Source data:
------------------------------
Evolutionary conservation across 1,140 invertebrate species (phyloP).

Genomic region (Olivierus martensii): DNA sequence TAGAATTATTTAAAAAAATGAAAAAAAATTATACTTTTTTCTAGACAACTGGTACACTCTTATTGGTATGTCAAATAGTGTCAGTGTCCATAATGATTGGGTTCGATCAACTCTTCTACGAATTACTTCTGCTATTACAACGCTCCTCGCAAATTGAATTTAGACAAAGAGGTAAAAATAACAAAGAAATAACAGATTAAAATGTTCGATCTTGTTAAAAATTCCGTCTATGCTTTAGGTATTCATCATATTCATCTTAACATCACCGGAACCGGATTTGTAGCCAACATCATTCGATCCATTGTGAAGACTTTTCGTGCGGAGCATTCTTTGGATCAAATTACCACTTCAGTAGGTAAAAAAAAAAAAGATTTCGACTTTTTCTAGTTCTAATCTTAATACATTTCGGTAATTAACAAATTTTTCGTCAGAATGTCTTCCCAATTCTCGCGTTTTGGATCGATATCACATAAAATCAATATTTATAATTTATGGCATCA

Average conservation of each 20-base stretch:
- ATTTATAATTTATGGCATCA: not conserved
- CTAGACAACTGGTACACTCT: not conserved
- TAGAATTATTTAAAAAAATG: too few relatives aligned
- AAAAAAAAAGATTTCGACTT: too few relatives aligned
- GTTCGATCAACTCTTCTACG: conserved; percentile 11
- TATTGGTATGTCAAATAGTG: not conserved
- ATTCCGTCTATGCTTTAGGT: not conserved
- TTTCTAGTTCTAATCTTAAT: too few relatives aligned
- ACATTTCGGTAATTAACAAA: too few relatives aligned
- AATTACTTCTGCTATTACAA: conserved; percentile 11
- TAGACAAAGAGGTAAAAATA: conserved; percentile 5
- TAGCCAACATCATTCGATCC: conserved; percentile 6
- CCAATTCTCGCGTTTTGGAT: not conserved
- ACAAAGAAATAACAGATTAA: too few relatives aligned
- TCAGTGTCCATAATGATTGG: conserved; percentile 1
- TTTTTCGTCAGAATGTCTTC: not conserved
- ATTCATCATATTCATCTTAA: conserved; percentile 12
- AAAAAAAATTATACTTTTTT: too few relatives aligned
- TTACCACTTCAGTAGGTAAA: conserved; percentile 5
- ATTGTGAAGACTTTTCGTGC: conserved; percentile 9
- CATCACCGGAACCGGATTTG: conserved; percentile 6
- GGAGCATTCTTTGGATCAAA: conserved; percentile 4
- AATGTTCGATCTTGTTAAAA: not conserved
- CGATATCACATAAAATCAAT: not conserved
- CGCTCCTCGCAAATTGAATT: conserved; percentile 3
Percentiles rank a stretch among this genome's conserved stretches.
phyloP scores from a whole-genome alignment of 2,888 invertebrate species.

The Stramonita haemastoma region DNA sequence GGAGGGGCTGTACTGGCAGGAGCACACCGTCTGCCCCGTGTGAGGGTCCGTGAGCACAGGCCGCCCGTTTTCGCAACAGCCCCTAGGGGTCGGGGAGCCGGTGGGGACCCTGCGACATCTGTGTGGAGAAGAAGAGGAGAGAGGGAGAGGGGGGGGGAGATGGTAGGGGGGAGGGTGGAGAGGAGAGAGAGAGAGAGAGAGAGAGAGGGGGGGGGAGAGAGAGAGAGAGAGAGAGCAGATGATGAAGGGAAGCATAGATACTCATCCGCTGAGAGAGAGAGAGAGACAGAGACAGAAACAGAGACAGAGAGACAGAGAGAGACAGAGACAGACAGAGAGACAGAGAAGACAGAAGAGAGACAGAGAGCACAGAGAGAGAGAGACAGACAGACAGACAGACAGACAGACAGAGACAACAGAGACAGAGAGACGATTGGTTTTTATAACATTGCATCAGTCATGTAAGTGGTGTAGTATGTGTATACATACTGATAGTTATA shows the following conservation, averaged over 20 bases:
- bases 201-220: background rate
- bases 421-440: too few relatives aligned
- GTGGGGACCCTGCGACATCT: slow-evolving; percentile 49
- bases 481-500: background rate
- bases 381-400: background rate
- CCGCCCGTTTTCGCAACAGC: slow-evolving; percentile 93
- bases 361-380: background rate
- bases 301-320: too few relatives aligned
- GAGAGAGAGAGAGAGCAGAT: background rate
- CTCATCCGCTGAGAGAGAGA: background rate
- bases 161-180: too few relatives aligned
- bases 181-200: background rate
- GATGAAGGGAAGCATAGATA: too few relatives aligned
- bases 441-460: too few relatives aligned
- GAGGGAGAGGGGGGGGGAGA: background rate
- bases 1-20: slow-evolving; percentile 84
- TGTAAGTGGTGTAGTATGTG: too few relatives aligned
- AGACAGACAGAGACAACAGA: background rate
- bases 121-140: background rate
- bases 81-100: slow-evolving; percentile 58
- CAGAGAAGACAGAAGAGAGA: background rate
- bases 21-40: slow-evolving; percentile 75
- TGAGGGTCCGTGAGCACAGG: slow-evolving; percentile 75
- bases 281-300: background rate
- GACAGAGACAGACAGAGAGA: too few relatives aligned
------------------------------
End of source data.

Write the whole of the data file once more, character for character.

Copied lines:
Evolutionary conservation across 1,140 invertebrate species (phyloP).

Genomic region (Olivierus martensii): DNA sequence TAGAATTATTTAAAAAAATGAAAAAAAATTATACTTTTTTCTAGACAACTGGTACACTCTTATTGGTATGTCAAATAGTGTCAGTGTCCATAATGATTGGGTTCGATCAACTCTTCTACGAATTACTTCTGCTATTACAACGCTCCTCGCAAATTGAATTTAGACAAAGAGGTAAAAATAACAAAGAAATAACAGATTAAAATGTTCGATCTTGTTAAAAATTCCGTCTATGCTTTAGGTATTCATCATATTCATCTTAACATCACCGGAACCGGATTTGTAGCCAACATCATTCGATCCATTGTGAAGACTTTTCGTGCGGAGCATTCTTTGGATCAAATTACCACTTCAGTAGGTAAAAAAAAAAAAGATTTCGACTTTTTCTAGTTCTAATCTTAATACATTTCGGTAATTAACAAATTTTTCGTCAGAATGTCTTCCCAATTCTCGCGTTTTGGATCGATATCACATAAAATCAATATTTATAATTTATGGCATCA

Average conservation of each 20-base stretch:
- ATTTATAATTTATGGCATCA: not conserved
- CTAGACAACTGGTACACTCT: not conserved
- TAGAATTATTTAAAAAAATG: too few relatives aligned
- AAAAAAAAAGATTTCGACTT: too few relatives aligned
- GTTCGATCAACTCTTCTACG: conserved; percentile 11
- TATTGGTATGTCAAATAGTG: not conserved
- ATTCCGTCTATGCTTTAGGT: not conserved
- TTTCTAGTTCTAATCTTAAT: too few relatives aligned
- ACATTTCGGTAATTAACAAA: too few relatives aligned
- AATTACTTCTGCTATTACAA: conserved; percentile 11
- TAGACAAAGAGGTAAAAATA: conserved; percentile 5
- TAGCCAACATCATTCGATCC: conserved; percentile 6
- CCAATTCTCGCGTTTTGGAT: not conserved
- ACAAAGAAATAACAGATTAA: too few relatives aligned
- TCAGTGTCCATAATGATTGG: conserved; percentile 1
- TTTTTCGTCAGAATGTCTTC: not conserved
- ATTCATCATATTCATCTTAA: conserved; percentile 12
- AAAAAAAATTATACTTTTTT: too few relatives aligned
- TTACCACTTCAGTAGGTAAA: conserved; percentile 5
- ATTGTGAAGACTTTTCGTGC: conserved; percentile 9
- CATCACCGGAACCGGATTTG: conserved; percentile 6
- GGAGCATTCTTTGGATCAAA: conserved; percentile 4
- AATGTTCGATCTTGTTAAAA: not conserved
- CGATATCACATAAAATCAAT: not conserved
- CGCTCCTCGCAAATTGAATT: conserved; percentile 3
Percentiles rank a stretch among this genome's conserved stretches.
phyloP scores from a whole-genome alignment of 2,888 invertebrate species.

The Stramonita haemastoma region DNA sequence GGAGGGGCTGTACTGGCAGGAGCACACCGTCTGCCCCGTGTGAGGGTCCGTGAGCACAGGCCGCCCGTTTTCGCAACAGCCCCTAGGGGTCGGGGAGCCGGTGGGGACCCTGCGACATCTGTGTGGAGAAGAAGAGGAGAGAGGGAGAGGGGGGGGGAGATGGTAGGGGGGAGGGTGGAGAGGAGAGAGAGAGAGAGAGAGAGAGAGGGGGGGGGAGAGAGAGAGAGAGAGAGAGCAGATGATGAAGGGAAGCATAGATACTCATCCGCTGAGAGAGAGAGAGAGACAGAGACAGAAACAGAGACAGAGAGACAGAGAGAGACAGAGACAGACAGAGAGACAGAGAAGACAGAAGAGAGACAGAGAGCACAGAGAGAGAGAGACAGACAGACAGACAGACAGACAGACAGAGACAACAGAGACAGAGAGACGATTGGTTTTTATAACATTGCATCAGTCATGTAAGTGGTGTAGTATGTGTATACATACTGATAGTTATA shows the following conservation, averaged over 20 bases:
- bases 201-220: background rate
- bases 421-440: too few relatives aligned
- GTGGGGACCCTGCGACATCT: slow-evolving; percentile 49
- bases 481-500: background rate
- bases 381-400: background rate
- CCGCCCGTTTTCGCAACAGC: slow-evolving; percentile 93
- bases 361-380: background rate
- bases 301-320: too few relatives aligned
- GAGAGAGAGAGAGAGCAGAT: background rate
- CTCATCCGCTGAGAGAGAGA: background rate
- bases 161-180: too few relatives aligned
- bases 181-200: background rate
- GATGAAGGGAAGCATAGATA: too few relatives aligned
- bases 441-460: too few relatives aligned
- GAGGGAGAGGGGGGGGGAGA: background rate
- bases 1-20: slow-evolving; percentile 84
- TGTAAGTGGTGTAGTATGTG: too few relatives aligned
- AGACAGACAGAGACAACAGA: background rate
- bases 121-140: background rate
- bases 81-100: slow-evolving; percentile 58
- CAGAGAAGACAGAAGAGAGA: background rate
- bases 21-40: slow-evolving; percentile 75
- TGAGGGTCCGTGAGCACAGG: slow-evolving; percentile 75
- bases 281-300: background rate
- GACAGAGACAGACAGAGAGA: too few relatives aligned